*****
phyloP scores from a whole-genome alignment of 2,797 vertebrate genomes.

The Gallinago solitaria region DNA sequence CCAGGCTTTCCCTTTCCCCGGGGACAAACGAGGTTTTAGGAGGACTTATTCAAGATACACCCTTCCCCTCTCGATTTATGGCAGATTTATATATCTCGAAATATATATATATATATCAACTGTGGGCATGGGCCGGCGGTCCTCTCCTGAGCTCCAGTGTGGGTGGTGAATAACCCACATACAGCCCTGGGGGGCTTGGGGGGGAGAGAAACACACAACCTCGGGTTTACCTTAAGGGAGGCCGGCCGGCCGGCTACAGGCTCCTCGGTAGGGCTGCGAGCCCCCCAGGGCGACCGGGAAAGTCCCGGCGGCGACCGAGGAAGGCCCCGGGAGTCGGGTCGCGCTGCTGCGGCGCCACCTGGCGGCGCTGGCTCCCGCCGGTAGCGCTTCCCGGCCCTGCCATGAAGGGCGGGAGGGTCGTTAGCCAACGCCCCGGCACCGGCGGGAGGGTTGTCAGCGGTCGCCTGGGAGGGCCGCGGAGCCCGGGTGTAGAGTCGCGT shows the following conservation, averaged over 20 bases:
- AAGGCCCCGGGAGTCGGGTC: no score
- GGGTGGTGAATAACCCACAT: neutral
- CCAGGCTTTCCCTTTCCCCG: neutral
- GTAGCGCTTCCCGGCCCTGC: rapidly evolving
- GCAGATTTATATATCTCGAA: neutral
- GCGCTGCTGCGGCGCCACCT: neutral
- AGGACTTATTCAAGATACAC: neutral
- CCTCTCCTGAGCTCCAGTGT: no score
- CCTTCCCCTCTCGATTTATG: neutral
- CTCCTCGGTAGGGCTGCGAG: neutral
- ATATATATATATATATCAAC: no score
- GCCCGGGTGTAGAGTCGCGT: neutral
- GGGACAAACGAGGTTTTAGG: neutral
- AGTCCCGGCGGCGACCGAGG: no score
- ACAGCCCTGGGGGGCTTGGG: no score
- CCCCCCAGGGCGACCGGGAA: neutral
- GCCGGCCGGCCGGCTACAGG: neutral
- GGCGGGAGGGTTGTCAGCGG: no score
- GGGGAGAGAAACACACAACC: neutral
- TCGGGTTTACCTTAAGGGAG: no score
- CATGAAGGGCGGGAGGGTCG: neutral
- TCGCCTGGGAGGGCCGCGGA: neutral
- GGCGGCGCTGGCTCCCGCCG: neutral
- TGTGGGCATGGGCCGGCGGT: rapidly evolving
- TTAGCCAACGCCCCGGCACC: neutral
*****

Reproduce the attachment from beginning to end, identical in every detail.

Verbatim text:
phyloP scores from a whole-genome alignment of 2,797 vertebrate genomes.

The Gallinago solitaria region DNA sequence CCAGGCTTTCCCTTTCCCCGGGGACAAACGAGGTTTTAGGAGGACTTATTCAAGATACACCCTTCCCCTCTCGATTTATGGCAGATTTATATATCTCGAAATATATATATATATATCAACTGTGGGCATGGGCCGGCGGTCCTCTCCTGAGCTCCAGTGTGGGTGGTGAATAACCCACATACAGCCCTGGGGGGCTTGGGGGGGAGAGAAACACACAACCTCGGGTTTACCTTAAGGGAGGCCGGCCGGCCGGCTACAGGCTCCTCGGTAGGGCTGCGAGCCCCCCAGGGCGACCGGGAAAGTCCCGGCGGCGACCGAGGAAGGCCCCGGGAGTCGGGTCGCGCTGCTGCGGCGCCACCTGGCGGCGCTGGCTCCCGCCGGTAGCGCTTCCCGGCCCTGCCATGAAGGGCGGGAGGGTCGTTAGCCAACGCCCCGGCACCGGCGGGAGGGTTGTCAGCGGTCGCCTGGGAGGGCCGCGGAGCCCGGGTGTAGAGTCGCGT shows the following conservation, averaged over 20 bases:
- AAGGCCCCGGGAGTCGGGTC: no score
- GGGTGGTGAATAACCCACAT: neutral
- CCAGGCTTTCCCTTTCCCCG: neutral
- GTAGCGCTTCCCGGCCCTGC: rapidly evolving
- GCAGATTTATATATCTCGAA: neutral
- GCGCTGCTGCGGCGCCACCT: neutral
- AGGACTTATTCAAGATACAC: neutral
- CCTCTCCTGAGCTCCAGTGT: no score
- CCTTCCCCTCTCGATTTATG: neutral
- CTCCTCGGTAGGGCTGCGAG: neutral
- ATATATATATATATATCAAC: no score
- GCCCGGGTGTAGAGTCGCGT: neutral
- GGGACAAACGAGGTTTTAGG: neutral
- AGTCCCGGCGGCGACCGAGG: no score
- ACAGCCCTGGGGGGCTTGGG: no score
- CCCCCCAGGGCGACCGGGAA: neutral
- GCCGGCCGGCCGGCTACAGG: neutral
- GGCGGGAGGGTTGTCAGCGG: no score
- GGGGAGAGAAACACACAACC: neutral
- TCGGGTTTACCTTAAGGGAG: no score
- CATGAAGGGCGGGAGGGTCG: neutral
- TCGCCTGGGAGGGCCGCGGA: neutral
- GGCGGCGCTGGCTCCCGCCG: neutral
- TGTGGGCATGGGCCGGCGGT: rapidly evolving
- TTAGCCAACGCCCCGGCACC: neutral